Cian: Fear of losing is what drives us on
Cuala now rank among the great club hurling sides
The scale of Cuala's achievement only fully reveals itself when you go searching for comparison.
It's as instructive to note the club teams that didn't win consecutive All-Irelands as those who did.
The great Blackrock team of the '70s, the Newtownshandrum group credited with starting Cork hurling's stylistic revolution after the turn of the millennium and the Ballyhale side of Shefflin, TJ Reid, Michael Fennelly, 'Cha' et al - none of them, despite their myriad successes, managed to win back-to-back All-Irelands.
As Cian O'Callaghan, Cuala's inspirational full-back, told the Herald in the aftermath of their second crowning: "I think only four teams have won two All-Irelands in a row before us.
"That was in the back of our minds coming into this match - let nobody tell you that it wasn't."
"Because it means so much more than even last year. There's a lot of emotion there."
For sure, O'Callaghan's team have a long way to go to rival the remarkable feats of Birr, whose own successive Tommy Moore wins were their third and fourth All-Ireland club titles in just nine glorious, storied years.
But it's not a stretch now to put Mattie Kenny's team squarely shoulder-to-shoulder with any other club team since 1970, the year an All-Ireland competition was introduced for the respective provincial winners.
True, Portumna's two All-Irelands in a row came within a greater repertoire of achievement, part of three titles in four years and five Galway Championships in seven.
Ditto Athenry, club winners in 2000 and '01 who also climbed the summit in 1997.
So perhaps another All-Ireland from Cuala at some stage in the lifespan of their still young team would guarantee their standing.
As now ex-Na Piarsaigh manager Shane O'Neill pointed out in those highly emotional moments after last Saturday's epic: "For Cuala to do back-to-back is an unbelievable achievement and they'll give three-in-a-row a right rattle as well."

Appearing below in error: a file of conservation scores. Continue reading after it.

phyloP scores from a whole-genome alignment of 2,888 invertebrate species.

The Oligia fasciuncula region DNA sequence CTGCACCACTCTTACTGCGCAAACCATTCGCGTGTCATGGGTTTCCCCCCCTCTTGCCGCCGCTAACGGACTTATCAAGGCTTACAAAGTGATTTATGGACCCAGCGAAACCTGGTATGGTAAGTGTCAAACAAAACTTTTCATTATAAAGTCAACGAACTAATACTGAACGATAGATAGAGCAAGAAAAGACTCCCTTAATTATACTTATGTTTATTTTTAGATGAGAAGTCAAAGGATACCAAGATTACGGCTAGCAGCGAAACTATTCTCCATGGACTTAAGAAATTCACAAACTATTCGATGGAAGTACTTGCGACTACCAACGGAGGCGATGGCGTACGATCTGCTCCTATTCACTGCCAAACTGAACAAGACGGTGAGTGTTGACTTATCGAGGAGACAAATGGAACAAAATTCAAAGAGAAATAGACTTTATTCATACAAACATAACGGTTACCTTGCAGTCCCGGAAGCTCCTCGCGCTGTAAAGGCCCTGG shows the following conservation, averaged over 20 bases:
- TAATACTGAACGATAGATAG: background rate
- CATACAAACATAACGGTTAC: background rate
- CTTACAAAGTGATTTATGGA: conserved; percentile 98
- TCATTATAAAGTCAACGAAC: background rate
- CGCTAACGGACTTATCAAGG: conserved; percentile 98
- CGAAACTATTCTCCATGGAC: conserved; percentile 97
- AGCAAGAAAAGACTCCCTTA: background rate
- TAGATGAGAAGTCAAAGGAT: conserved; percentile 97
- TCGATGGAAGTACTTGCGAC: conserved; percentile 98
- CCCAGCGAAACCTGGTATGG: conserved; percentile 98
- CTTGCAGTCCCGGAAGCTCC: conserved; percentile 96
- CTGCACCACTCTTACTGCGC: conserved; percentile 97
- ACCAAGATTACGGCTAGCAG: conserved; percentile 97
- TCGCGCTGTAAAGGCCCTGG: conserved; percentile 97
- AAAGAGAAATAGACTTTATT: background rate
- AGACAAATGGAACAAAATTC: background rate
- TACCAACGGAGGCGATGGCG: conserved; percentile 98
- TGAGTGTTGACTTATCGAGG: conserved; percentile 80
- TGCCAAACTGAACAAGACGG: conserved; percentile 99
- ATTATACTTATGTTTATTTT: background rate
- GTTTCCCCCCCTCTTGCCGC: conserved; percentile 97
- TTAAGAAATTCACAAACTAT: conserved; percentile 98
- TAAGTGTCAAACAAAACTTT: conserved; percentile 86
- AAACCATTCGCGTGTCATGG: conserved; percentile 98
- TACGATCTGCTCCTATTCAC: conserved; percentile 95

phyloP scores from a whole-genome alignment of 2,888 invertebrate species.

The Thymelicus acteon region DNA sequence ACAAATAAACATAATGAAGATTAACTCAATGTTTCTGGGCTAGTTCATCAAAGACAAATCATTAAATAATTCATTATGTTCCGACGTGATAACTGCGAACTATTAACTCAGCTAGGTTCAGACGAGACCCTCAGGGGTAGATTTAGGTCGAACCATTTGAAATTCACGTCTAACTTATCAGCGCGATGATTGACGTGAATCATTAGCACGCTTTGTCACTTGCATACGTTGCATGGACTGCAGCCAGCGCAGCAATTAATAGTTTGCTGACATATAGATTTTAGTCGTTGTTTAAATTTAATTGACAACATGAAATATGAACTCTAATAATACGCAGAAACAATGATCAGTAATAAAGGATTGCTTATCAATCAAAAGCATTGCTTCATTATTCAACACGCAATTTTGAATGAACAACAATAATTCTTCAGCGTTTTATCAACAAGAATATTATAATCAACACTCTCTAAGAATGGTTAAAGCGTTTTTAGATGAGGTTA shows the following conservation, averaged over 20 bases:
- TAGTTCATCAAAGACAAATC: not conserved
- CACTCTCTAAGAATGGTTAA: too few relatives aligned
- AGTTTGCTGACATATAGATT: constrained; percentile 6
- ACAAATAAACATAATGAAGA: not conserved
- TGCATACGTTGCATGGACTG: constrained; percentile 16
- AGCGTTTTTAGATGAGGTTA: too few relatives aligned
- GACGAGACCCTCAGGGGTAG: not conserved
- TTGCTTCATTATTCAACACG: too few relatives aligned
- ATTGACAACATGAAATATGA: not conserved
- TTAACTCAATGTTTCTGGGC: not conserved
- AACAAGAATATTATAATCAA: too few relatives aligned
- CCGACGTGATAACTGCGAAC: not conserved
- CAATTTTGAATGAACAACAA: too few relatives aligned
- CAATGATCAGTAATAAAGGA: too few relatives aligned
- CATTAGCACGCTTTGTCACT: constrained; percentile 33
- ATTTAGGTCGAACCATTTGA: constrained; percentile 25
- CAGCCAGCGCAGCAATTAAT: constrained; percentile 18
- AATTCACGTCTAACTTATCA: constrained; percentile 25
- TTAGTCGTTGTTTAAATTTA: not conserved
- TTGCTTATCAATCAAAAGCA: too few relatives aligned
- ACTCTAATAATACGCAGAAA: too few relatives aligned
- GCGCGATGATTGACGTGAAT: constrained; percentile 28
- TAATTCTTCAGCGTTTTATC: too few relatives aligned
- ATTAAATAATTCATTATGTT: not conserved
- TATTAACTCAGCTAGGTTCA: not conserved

But even if they don't, their legacy is a rich one. They will be recalled as the great pioneers of Dublin club hurling, becoming just the second side from the capital to win a Leinster title, in 2016, and the first to be present in Croke Park on StPatrick's Day.
Secondly, the degree of difficulty they endured in winning this second title is hugely impressive.
Three of the four previous back-to-back All-Ireland winners were Galway sides - Sarsfields in 1993 and '94 were the other - meaning they never had the sort of provincial challenge that faced Cuala over the past two winters.
Post Dublin, Cuala beat the champions of Kilkenny, Wexford, Offaly, Galway and, finally, Limerick to prevail.
The last, most difficult leg of that arduous journey, saw them hang on for dear life in the drawn game on St Patrick's Day and find the big plays at the vital time in the replay.
Thus, Na Piarsaigh themselves will play an unwitting and unwanted part in Cuala's story.
Only five times has an All-Ireland club final been contested by former winners of the championship - in 1998 when Birr defeated Sarsfields, in 2000 when Athenry saw off St Joseph's, in 2005 when James Stephens overturned Athenry, in 2008 when Portumna overcame Birr and in 2010 when Ballyhale bettered Portumna.
This year was the first time in history that the All-Ireland club final had been contested by the two most recent winners.
Hence the instant classics we got on consecutive Saturdays.
"That was the toughest match I've ever played," O'Callaghan confirmed. "The first day was the same.
"We were looking back at the drawn match during the week and the commentator said it was the first match since 2001 that was a good All-Ireland final.
"That was basically two inter-county standard teams. Willing to die."
"It could have gone either way. Luckily for us, the ball dropped our way in the last few minutes.
"And the lads showed unbelievable character. It hasn't always happened for Con, for Colm Cronin, for Mark Schutte.
"But at the end, when we really needed them to come good, they came good in spades."
Which is what could characterise them as great champions, regardless of what else they achieve now.
They were almost dead and buried twice in the drawn game and lost both the lead and all momentum as the clock ticked towards 60 minutes in Portlaoise.
Cuala, it seemed, were allergic to losing.
"I suppose that's what drives you, doesn't it? The thought of losing," O'Callaghan notes.
"The last big match we lost was to Oulart-The Ballagh.
"And during the week, I was thinking about that game.
"I was thinking about that sinking feeling, when you know that you're actually as good as another team, but it just doesn't happen.
"For the last two years, we've improved our game so much. That defeat really spurred us on.
"I don't know about the rest of the lads but during the week, I was thinking: 'No, I'm not letting that happen again. We are not letting them beat us, no matter what it takes'."